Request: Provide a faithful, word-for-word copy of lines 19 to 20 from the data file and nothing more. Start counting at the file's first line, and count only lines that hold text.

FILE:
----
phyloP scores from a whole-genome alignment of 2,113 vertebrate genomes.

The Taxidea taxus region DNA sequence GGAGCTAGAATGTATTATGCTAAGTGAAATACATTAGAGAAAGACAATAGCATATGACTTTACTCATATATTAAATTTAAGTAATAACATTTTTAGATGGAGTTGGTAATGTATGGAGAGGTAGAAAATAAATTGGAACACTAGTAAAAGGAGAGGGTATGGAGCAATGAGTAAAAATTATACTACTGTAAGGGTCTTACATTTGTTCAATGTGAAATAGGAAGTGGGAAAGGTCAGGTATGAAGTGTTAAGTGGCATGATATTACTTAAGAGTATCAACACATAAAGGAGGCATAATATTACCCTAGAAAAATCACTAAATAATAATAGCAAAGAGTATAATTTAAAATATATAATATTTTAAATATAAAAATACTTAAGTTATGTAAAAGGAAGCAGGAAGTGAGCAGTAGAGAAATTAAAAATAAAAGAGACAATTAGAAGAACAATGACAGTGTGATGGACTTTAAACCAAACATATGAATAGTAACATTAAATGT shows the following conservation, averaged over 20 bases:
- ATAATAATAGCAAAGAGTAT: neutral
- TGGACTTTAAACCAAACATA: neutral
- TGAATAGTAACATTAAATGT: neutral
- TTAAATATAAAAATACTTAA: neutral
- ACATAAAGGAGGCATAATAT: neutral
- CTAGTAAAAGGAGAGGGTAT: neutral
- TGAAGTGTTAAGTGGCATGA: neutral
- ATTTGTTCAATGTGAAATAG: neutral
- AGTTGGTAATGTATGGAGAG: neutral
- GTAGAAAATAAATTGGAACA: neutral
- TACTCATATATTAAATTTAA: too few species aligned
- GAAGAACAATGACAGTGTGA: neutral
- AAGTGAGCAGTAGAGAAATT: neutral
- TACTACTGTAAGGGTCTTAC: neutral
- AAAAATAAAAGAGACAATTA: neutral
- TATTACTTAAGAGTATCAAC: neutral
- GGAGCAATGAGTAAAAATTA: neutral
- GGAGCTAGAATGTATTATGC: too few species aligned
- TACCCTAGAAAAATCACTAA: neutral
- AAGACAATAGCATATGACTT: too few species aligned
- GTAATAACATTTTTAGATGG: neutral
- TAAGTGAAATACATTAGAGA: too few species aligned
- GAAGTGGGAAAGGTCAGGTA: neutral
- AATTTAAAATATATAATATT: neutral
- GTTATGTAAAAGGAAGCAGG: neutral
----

- GGAGCAATGAGTAAAAATTA: neutral
- GGAGCTAGAATGTATTATGC: too few species aligned